FAD Magazine

FAD Magazine is a daily news website covering: Fashion, Art and Design.

Lisson Gallery is to open a new space on Cork Street

Lisson Gallery is to open a new space on Cork Street for six months. Launching during Frieze Week 2020, the gallery will be at the heart of London’s Frieze activity, alongside the fair’s planned off-site projects, performances and events. Supplementing the gallery’s historic locations on Bell and Lisson StreetsLisson‘s new Mayfair outpost will present a variety of solo and group exhibitions, opening with Horizon on 6th October with work by artists including Ai Weiwei, John Akomfrah, Allora & Calzadilla, Mary Corse, Ryan Gander, Hugh Hayden, Anish Kapoor, Lee Ufan and Stanley Whitney.

Lisson Gallery has occupied six different addresses on or immediately around Bell Street at various times since 1967. In fact, the commitment to maintaining a presence on the street where it was first founded by Nicholas Logsdail has only seen the gallery move away from its historic base once before in the early 1980s, taking a first-floor space at 56 Whitfield Street in Fitzrovia followed by a temporary space at 9 Kean Street in 2000 for a major group show of video works. Before that, there was a brief New York presence in 1977, before 2011 when the first fully-fledged Lisson Gallery opened outside London, in Milan. The gallery’s most recent pop-up was at the Store Studios, 180 the Strand, for its 50th anniversary in 2017, presenting ‘EVERYTHING AT ONCE’ in collaboration with the Vinyl Factory.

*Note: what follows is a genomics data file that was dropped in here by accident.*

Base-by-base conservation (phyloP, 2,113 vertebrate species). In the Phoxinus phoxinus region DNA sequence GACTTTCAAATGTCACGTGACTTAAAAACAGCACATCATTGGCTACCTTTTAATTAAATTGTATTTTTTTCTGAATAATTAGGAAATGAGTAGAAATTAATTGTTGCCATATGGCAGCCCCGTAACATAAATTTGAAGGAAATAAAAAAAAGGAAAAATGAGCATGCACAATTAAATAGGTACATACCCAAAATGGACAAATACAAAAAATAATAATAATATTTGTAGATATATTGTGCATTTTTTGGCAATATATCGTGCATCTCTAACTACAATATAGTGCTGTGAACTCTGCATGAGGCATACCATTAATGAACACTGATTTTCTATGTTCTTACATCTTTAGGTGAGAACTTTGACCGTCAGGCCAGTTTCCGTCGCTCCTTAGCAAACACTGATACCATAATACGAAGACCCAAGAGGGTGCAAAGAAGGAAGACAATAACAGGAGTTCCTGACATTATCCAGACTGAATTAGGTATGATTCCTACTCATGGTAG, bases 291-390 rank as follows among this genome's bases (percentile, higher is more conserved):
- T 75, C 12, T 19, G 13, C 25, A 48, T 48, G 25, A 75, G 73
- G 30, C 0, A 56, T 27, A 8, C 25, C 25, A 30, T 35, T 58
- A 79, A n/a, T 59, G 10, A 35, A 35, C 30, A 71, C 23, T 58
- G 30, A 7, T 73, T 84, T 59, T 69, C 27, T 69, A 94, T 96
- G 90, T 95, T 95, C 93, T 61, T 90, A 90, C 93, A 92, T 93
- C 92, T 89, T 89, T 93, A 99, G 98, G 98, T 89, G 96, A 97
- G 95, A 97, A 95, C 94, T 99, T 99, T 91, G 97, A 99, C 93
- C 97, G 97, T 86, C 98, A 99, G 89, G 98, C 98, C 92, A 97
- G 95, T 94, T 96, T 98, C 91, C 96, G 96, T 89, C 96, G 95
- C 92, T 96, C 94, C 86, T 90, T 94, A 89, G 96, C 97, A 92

“Like all those committed to the arts right now, we are hungry for new experiences, to bring people together, to celebrate what we can, and to reflect on where we have come this year,  for what has been an incredibly challenging few months for so many, this opening is a mark of commitment and hope for all involved in maintaining a strong and vibrant art world.”

Alex Logsdail.

Categories

Tags

Related Posts

Limited Edition Bags and Scarves by Ai Weiwei

Papercutting is a traditional Chinese art going back 2,000 years. The coloured, intricately cut papers are used as a story-telling medium in festivities, for prayers, and as everyday decoration. The bags and scarves take their motifs from a papercut created by Ai Weiwei as part of his Papercut Portfolio published by TASCHEN in 2019.

Trending Articles

Submit Your Work

Submit your work to be featured on FAD